A pregnancy is a truly magical thing and something that will make you instantly into a family as opposed to a couple, and that will allow you to bring a life into the world. It’s truly special indeed, but when it’s unplanned this can certainly take some of the magic away from the situation.. While all of that is still true, you will unfortunately also be forced in this situation to bring up a child when you perhaps don’t have the finances, or when you had more life plans and things you wanted to do before being tied down by a child. Having children will completely change your life, and if you aren’t prepared for them this can make your life incredibly stressful and also mean that your child doesn’t get the upbringing they deserve.
In other words, a pregnancy is a beautiful thing when it’s planned – and to avoid any surprises you will need to make sure that you use suitable birth control methods.
Here we will look at birth control options that can help you to avoid bringing a new life into the world before you’re ready. Each has its own strengths and weaknesses and it’s important to find the best one that works for you.
Condoms: Condoms are the starting point as contraception in most relationships. If you are single but sexually active then it’s smart to carry condoms with you in case you should need them as they are fast acting and practical. Of course the downside of condoms is that they require you to stop and put them on, which can take away from an otherwise romantic moment. At the same time they can take away from some of the sensitivity (though ribbed and flavoured ones can add something to the experience). It’s for these reasons that once a couple has become long term and been dating for a while they will often move on to other methods of contraception. Note that it is also possible to get female condoms though these are less common.
The Birth Control Pill: The oral contraceptive as it is sometimes known is a great form of contraception that works in the long term and that is mostly very effective. However the downside of the pill is that it can somewhat mess with your hormones causing potential mood swings, weight gain and skin problems depending on your particular hormone balance. It may take a few attempts to get this right, and for those who are overweight doctors may not recommend it at all. There is also the fact that it needs to be taken constantly (leaving room for error) and the fact that it is somewhat unfair on the woman to be solely responsible for contraception.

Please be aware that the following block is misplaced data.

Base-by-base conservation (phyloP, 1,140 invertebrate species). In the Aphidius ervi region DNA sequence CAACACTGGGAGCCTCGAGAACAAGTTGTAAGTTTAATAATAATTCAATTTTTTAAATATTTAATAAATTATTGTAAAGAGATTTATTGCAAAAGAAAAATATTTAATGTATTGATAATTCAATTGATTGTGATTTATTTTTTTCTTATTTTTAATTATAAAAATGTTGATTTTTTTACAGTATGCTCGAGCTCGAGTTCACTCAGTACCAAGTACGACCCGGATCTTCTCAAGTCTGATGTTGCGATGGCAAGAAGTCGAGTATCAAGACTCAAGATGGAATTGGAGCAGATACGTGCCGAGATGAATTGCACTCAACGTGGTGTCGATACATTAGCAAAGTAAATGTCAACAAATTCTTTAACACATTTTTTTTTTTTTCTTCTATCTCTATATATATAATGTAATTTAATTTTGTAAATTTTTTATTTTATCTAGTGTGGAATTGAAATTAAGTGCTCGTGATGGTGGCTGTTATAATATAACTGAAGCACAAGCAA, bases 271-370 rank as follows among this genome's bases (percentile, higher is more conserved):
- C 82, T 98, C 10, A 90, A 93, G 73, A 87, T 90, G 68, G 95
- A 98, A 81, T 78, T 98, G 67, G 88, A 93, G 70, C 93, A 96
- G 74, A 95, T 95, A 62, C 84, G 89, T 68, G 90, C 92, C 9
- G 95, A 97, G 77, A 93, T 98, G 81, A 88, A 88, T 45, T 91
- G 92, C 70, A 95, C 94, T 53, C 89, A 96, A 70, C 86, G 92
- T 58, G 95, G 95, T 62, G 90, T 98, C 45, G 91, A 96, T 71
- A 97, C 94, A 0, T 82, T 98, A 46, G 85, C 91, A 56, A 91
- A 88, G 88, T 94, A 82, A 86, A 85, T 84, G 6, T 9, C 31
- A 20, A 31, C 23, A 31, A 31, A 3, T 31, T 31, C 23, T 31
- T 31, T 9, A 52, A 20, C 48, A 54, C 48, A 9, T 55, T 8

Implant: An implant involves inserting a device, usually into the woman’s arm, that will release contraceptive hormones similar to the pill. The benefit of the implant is of course that it doesn’t need to be ‘remembered’ once it’s in. Once again though the hormone changes can sometimes have unexpected results, and it’s also a very uncomfortable process that can result in a lot of bruising around the arm straight after.
The Coil: The coil or ‘IUD’ is a plastic device that is placed inside the womb. This method can be difficult to insert for women who have not had children, and is not recommended for those with heavy periods (as it can make them worse). These work in two ways – by preventing the womb lining from accepting eggs, and by creating a barrier against the sperm. This tends to last around 5-10 years.
Vasectomy: Both men and women can have a vasectomy making this a bit more of an ‘equal’ method. This involves a small operation to basically prevent sperm from reaching the womb, though this is minimally invasive. It’s intended to be permanent, though in some cases the process can be successfully reversed.
Robert Kirk is a professional blogger and writes on contraceptive methods to help folks for birth control. He owns a blog named Johnnys In A Jiffy Condoms which offers various birth control options.